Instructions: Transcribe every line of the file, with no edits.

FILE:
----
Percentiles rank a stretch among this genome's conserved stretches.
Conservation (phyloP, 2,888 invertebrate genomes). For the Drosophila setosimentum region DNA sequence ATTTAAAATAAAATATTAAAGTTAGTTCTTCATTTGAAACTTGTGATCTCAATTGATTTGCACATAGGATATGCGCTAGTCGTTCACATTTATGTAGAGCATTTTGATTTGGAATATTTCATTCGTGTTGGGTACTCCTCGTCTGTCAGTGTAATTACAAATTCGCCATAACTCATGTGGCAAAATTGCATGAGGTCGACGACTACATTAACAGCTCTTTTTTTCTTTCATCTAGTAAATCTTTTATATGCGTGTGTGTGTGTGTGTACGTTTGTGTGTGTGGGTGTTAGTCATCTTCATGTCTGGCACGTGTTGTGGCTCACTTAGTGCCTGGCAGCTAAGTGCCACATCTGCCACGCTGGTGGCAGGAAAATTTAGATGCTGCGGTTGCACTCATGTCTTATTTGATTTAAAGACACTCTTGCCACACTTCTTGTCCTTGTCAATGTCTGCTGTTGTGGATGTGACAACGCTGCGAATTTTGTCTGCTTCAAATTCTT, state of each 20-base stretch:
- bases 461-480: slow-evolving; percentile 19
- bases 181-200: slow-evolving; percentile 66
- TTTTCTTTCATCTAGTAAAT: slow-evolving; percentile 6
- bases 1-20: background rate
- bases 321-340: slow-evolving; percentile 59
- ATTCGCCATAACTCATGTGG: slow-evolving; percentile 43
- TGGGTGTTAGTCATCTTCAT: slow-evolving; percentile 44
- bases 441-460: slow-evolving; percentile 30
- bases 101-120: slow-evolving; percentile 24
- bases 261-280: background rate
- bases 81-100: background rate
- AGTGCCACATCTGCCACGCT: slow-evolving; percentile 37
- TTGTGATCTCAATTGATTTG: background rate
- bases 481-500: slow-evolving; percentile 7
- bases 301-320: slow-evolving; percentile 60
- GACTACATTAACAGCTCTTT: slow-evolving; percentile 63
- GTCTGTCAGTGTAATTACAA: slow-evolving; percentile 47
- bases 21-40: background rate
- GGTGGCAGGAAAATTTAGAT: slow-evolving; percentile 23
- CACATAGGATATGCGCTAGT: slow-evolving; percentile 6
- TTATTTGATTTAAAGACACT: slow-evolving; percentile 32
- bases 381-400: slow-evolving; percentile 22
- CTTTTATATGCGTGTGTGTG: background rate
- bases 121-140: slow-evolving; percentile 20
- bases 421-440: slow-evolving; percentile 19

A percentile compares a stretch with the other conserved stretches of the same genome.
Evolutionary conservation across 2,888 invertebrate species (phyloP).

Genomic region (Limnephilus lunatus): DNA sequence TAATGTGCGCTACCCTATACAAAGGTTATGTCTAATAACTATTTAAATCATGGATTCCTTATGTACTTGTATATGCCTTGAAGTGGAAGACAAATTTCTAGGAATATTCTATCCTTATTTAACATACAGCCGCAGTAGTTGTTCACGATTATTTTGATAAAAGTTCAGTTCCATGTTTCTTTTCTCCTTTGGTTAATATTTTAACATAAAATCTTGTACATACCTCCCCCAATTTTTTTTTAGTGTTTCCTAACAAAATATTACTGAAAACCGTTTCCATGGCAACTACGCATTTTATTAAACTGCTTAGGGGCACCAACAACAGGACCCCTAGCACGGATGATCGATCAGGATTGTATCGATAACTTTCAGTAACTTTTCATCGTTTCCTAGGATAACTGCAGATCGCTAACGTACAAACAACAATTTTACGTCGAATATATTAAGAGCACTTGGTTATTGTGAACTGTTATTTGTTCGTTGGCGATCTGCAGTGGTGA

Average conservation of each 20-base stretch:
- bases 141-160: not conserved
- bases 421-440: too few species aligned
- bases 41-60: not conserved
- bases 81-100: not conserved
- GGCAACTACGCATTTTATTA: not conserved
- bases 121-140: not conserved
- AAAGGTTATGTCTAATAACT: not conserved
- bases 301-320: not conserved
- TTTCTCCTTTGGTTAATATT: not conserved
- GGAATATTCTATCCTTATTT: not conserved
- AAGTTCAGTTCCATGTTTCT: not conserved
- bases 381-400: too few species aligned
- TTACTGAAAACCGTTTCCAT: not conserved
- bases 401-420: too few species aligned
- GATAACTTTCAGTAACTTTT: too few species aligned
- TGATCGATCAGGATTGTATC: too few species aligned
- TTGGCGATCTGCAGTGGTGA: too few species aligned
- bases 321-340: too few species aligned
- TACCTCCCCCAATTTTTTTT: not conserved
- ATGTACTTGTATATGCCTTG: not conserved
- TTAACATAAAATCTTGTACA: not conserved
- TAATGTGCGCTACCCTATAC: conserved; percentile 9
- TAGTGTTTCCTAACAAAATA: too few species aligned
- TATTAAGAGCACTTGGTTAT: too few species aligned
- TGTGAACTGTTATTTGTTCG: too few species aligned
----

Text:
Percentiles rank a stretch among this genome's conserved stretches.
Conservation (phyloP, 2,888 invertebrate genomes). For the Drosophila setosimentum region DNA sequence ATTTAAAATAAAATATTAAAGTTAGTTCTTCATTTGAAACTTGTGATCTCAATTGATTTGCACATAGGATATGCGCTAGTCGTTCACATTTATGTAGAGCATTTTGATTTGGAATATTTCATTCGTGTTGGGTACTCCTCGTCTGTCAGTGTAATTACAAATTCGCCATAACTCATGTGGCAAAATTGCATGAGGTCGACGACTACATTAACAGCTCTTTTTTTCTTTCATCTAGTAAATCTTTTATATGCGTGTGTGTGTGTGTGTACGTTTGTGTGTGTGGGTGTTAGTCATCTTCATGTCTGGCACGTGTTGTGGCTCACTTAGTGCCTGGCAGCTAAGTGCCACATCTGCCACGCTGGTGGCAGGAAAATTTAGATGCTGCGGTTGCACTCATGTCTTATTTGATTTAAAGACACTCTTGCCACACTTCTTGTCCTTGTCAATGTCTGCTGTTGTGGATGTGACAACGCTGCGAATTTTGTCTGCTTCAAATTCTT, state of each 20-base stretch:
- bases 461-480: slow-evolving; percentile 19
- bases 181-200: slow-evolving; percentile 66
- TTTTCTTTCATCTAGTAAAT: slow-evolving; percentile 6
- bases 1-20: background rate
- bases 321-340: slow-evolving; percentile 59
- ATTCGCCATAACTCATGTGG: slow-evolving; percentile 43
- TGGGTGTTAGTCATCTTCAT: slow-evolving; percentile 44
- bases 441-460: slow-evolving; percentile 30
- bases 101-120: slow-evolving; percentile 24
- bases 261-280: background rate
- bases 81-100: background rate
- AGTGCCACATCTGCCACGCT: slow-evolving; percentile 37
- TTGTGATCTCAATTGATTTG: background rate
- bases 481-500: slow-evolving; percentile 7
- bases 301-320: slow-evolving; percentile 60
- GACTACATTAACAGCTCTTT: slow-evolving; percentile 63
- GTCTGTCAGTGTAATTACAA: slow-evolving; percentile 47
- bases 21-40: background rate
- GGTGGCAGGAAAATTTAGAT: slow-evolving; percentile 23
- CACATAGGATATGCGCTAGT: slow-evolving; percentile 6
- TTATTTGATTTAAAGACACT: slow-evolving; percentile 32
- bases 381-400: slow-evolving; percentile 22
- CTTTTATATGCGTGTGTGTG: background rate
- bases 121-140: slow-evolving; percentile 20
- bases 421-440: slow-evolving; percentile 19

A percentile compares a stretch with the other conserved stretches of the same genome.
Evolutionary conservation across 2,888 invertebrate species (phyloP).

Genomic region (Limnephilus lunatus): DNA sequence TAATGTGCGCTACCCTATACAAAGGTTATGTCTAATAACTATTTAAATCATGGATTCCTTATGTACTTGTATATGCCTTGAAGTGGAAGACAAATTTCTAGGAATATTCTATCCTTATTTAACATACAGCCGCAGTAGTTGTTCACGATTATTTTGATAAAAGTTCAGTTCCATGTTTCTTTTCTCCTTTGGTTAATATTTTAACATAAAATCTTGTACATACCTCCCCCAATTTTTTTTTAGTGTTTCCTAACAAAATATTACTGAAAACCGTTTCCATGGCAACTACGCATTTTATTAAACTGCTTAGGGGCACCAACAACAGGACCCCTAGCACGGATGATCGATCAGGATTGTATCGATAACTTTCAGTAACTTTTCATCGTTTCCTAGGATAACTGCAGATCGCTAACGTACAAACAACAATTTTACGTCGAATATATTAAGAGCACTTGGTTATTGTGAACTGTTATTTGTTCGTTGGCGATCTGCAGTGGTGA

Average conservation of each 20-base stretch:
- bases 141-160: not conserved
- bases 421-440: too few species aligned
- bases 41-60: not conserved
- bases 81-100: not conserved
- GGCAACTACGCATTTTATTA: not conserved
- bases 121-140: not conserved
- AAAGGTTATGTCTAATAACT: not conserved
- bases 301-320: not conserved
- TTTCTCCTTTGGTTAATATT: not conserved
- GGAATATTCTATCCTTATTT: not conserved
- AAGTTCAGTTCCATGTTTCT: not conserved
- bases 381-400: too few species aligned
- TTACTGAAAACCGTTTCCAT: not conserved
- bases 401-420: too few species aligned
- GATAACTTTCAGTAACTTTT: too few species aligned
- TGATCGATCAGGATTGTATC: too few species aligned
- TTGGCGATCTGCAGTGGTGA: too few species aligned
- bases 321-340: too few species aligned
- TACCTCCCCCAATTTTTTTT: not conserved
- ATGTACTTGTATATGCCTTG: not conserved
- TTAACATAAAATCTTGTACA: not conserved
- TAATGTGCGCTACCCTATAC: conserved; percentile 9
- TAGTGTTTCCTAACAAAATA: too few species aligned
- TATTAAGAGCACTTGGTTAT: too few species aligned
- TGTGAACTGTTATTTGTTCG: too few species aligned